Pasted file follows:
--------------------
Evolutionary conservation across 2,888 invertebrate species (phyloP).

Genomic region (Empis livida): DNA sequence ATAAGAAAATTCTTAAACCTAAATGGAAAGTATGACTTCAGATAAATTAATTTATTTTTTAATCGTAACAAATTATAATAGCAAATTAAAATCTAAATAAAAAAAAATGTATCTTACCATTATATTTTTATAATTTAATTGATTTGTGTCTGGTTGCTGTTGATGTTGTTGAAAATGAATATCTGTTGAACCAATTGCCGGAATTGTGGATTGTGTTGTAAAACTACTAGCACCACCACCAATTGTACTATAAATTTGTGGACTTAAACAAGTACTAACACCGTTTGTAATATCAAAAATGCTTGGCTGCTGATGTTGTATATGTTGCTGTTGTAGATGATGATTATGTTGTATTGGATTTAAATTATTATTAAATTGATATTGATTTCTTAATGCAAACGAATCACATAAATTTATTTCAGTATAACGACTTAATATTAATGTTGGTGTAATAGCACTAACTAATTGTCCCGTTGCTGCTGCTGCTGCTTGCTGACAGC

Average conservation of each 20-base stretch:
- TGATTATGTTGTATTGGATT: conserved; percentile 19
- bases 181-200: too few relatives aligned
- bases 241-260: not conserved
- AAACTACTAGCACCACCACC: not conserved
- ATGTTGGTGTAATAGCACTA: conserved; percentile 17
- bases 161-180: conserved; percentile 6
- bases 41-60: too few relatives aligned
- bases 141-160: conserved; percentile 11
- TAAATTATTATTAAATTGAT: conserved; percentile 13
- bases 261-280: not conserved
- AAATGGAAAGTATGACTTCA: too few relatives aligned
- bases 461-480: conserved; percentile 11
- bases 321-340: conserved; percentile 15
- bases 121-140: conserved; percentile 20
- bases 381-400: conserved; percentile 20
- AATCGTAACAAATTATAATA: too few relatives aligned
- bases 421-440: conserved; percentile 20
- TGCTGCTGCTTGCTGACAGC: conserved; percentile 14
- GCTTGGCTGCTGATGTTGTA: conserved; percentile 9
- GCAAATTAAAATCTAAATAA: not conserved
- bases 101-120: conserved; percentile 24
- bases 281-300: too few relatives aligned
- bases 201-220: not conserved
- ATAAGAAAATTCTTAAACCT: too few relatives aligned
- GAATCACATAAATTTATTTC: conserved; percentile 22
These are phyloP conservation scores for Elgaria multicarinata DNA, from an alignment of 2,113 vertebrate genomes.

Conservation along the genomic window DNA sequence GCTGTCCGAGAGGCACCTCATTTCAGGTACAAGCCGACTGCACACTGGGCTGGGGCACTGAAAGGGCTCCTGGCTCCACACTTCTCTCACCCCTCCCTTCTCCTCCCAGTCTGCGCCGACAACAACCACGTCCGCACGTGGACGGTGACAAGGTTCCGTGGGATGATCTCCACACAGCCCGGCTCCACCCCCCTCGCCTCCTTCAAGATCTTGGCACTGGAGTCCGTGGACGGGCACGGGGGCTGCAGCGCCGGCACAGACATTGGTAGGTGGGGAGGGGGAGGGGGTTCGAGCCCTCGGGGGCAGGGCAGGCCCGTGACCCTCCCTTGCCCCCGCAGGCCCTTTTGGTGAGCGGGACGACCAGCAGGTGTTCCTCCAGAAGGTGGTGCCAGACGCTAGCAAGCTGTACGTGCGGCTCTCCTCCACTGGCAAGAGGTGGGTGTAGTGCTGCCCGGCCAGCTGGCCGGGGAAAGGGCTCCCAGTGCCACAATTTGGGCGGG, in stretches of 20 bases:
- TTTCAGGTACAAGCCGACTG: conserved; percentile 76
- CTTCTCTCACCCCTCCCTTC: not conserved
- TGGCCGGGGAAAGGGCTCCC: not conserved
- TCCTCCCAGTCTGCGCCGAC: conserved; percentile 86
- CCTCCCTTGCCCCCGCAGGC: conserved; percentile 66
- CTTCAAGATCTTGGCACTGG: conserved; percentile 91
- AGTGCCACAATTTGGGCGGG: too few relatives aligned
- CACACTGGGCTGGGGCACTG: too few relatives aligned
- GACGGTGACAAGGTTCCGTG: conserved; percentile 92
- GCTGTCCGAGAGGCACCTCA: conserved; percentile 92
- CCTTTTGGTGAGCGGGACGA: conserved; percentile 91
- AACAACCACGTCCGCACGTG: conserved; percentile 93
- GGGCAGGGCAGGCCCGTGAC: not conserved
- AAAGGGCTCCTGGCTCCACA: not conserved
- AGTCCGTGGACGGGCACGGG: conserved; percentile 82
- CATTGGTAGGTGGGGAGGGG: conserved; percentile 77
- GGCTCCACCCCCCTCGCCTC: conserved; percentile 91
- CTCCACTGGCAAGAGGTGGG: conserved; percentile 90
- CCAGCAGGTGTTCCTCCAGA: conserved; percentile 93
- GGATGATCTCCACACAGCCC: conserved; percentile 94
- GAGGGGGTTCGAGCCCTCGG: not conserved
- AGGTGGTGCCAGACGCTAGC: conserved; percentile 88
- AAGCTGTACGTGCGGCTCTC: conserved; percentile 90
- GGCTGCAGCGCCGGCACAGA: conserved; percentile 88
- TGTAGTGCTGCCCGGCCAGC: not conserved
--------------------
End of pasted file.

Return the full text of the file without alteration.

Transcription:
Evolutionary conservation across 2,888 invertebrate species (phyloP).

Genomic region (Empis livida): DNA sequence ATAAGAAAATTCTTAAACCTAAATGGAAAGTATGACTTCAGATAAATTAATTTATTTTTTAATCGTAACAAATTATAATAGCAAATTAAAATCTAAATAAAAAAAAATGTATCTTACCATTATATTTTTATAATTTAATTGATTTGTGTCTGGTTGCTGTTGATGTTGTTGAAAATGAATATCTGTTGAACCAATTGCCGGAATTGTGGATTGTGTTGTAAAACTACTAGCACCACCACCAATTGTACTATAAATTTGTGGACTTAAACAAGTACTAACACCGTTTGTAATATCAAAAATGCTTGGCTGCTGATGTTGTATATGTTGCTGTTGTAGATGATGATTATGTTGTATTGGATTTAAATTATTATTAAATTGATATTGATTTCTTAATGCAAACGAATCACATAAATTTATTTCAGTATAACGACTTAATATTAATGTTGGTGTAATAGCACTAACTAATTGTCCCGTTGCTGCTGCTGCTGCTTGCTGACAGC

Average conservation of each 20-base stretch:
- TGATTATGTTGTATTGGATT: conserved; percentile 19
- bases 181-200: too few relatives aligned
- bases 241-260: not conserved
- AAACTACTAGCACCACCACC: not conserved
- ATGTTGGTGTAATAGCACTA: conserved; percentile 17
- bases 161-180: conserved; percentile 6
- bases 41-60: too few relatives aligned
- bases 141-160: conserved; percentile 11
- TAAATTATTATTAAATTGAT: conserved; percentile 13
- bases 261-280: not conserved
- AAATGGAAAGTATGACTTCA: too few relatives aligned
- bases 461-480: conserved; percentile 11
- bases 321-340: conserved; percentile 15
- bases 121-140: conserved; percentile 20
- bases 381-400: conserved; percentile 20
- AATCGTAACAAATTATAATA: too few relatives aligned
- bases 421-440: conserved; percentile 20
- TGCTGCTGCTTGCTGACAGC: conserved; percentile 14
- GCTTGGCTGCTGATGTTGTA: conserved; percentile 9
- GCAAATTAAAATCTAAATAA: not conserved
- bases 101-120: conserved; percentile 24
- bases 281-300: too few relatives aligned
- bases 201-220: not conserved
- ATAAGAAAATTCTTAAACCT: too few relatives aligned
- GAATCACATAAATTTATTTC: conserved; percentile 22
These are phyloP conservation scores for Elgaria multicarinata DNA, from an alignment of 2,113 vertebrate genomes.

Conservation along the genomic window DNA sequence GCTGTCCGAGAGGCACCTCATTTCAGGTACAAGCCGACTGCACACTGGGCTGGGGCACTGAAAGGGCTCCTGGCTCCACACTTCTCTCACCCCTCCCTTCTCCTCCCAGTCTGCGCCGACAACAACCACGTCCGCACGTGGACGGTGACAAGGTTCCGTGGGATGATCTCCACACAGCCCGGCTCCACCCCCCTCGCCTCCTTCAAGATCTTGGCACTGGAGTCCGTGGACGGGCACGGGGGCTGCAGCGCCGGCACAGACATTGGTAGGTGGGGAGGGGGAGGGGGTTCGAGCCCTCGGGGGCAGGGCAGGCCCGTGACCCTCCCTTGCCCCCGCAGGCCCTTTTGGTGAGCGGGACGACCAGCAGGTGTTCCTCCAGAAGGTGGTGCCAGACGCTAGCAAGCTGTACGTGCGGCTCTCCTCCACTGGCAAGAGGTGGGTGTAGTGCTGCCCGGCCAGCTGGCCGGGGAAAGGGCTCCCAGTGCCACAATTTGGGCGGG, in stretches of 20 bases:
- TTTCAGGTACAAGCCGACTG: conserved; percentile 76
- CTTCTCTCACCCCTCCCTTC: not conserved
- TGGCCGGGGAAAGGGCTCCC: not conserved
- TCCTCCCAGTCTGCGCCGAC: conserved; percentile 86
- CCTCCCTTGCCCCCGCAGGC: conserved; percentile 66
- CTTCAAGATCTTGGCACTGG: conserved; percentile 91
- AGTGCCACAATTTGGGCGGG: too few relatives aligned
- CACACTGGGCTGGGGCACTG: too few relatives aligned
- GACGGTGACAAGGTTCCGTG: conserved; percentile 92
- GCTGTCCGAGAGGCACCTCA: conserved; percentile 92
- CCTTTTGGTGAGCGGGACGA: conserved; percentile 91
- AACAACCACGTCCGCACGTG: conserved; percentile 93
- GGGCAGGGCAGGCCCGTGAC: not conserved
- AAAGGGCTCCTGGCTCCACA: not conserved
- AGTCCGTGGACGGGCACGGG: conserved; percentile 82
- CATTGGTAGGTGGGGAGGGG: conserved; percentile 77
- GGCTCCACCCCCCTCGCCTC: conserved; percentile 91
- CTCCACTGGCAAGAGGTGGG: conserved; percentile 90
- CCAGCAGGTGTTCCTCCAGA: conserved; percentile 93
- GGATGATCTCCACACAGCCC: conserved; percentile 94
- GAGGGGGTTCGAGCCCTCGG: not conserved
- AGGTGGTGCCAGACGCTAGC: conserved; percentile 88
- AAGCTGTACGTGCGGCTCTC: conserved; percentile 90
- GGCTGCAGCGCCGGCACAGA: conserved; percentile 88
- TGTAGTGCTGCCCGGCCAGC: not conserved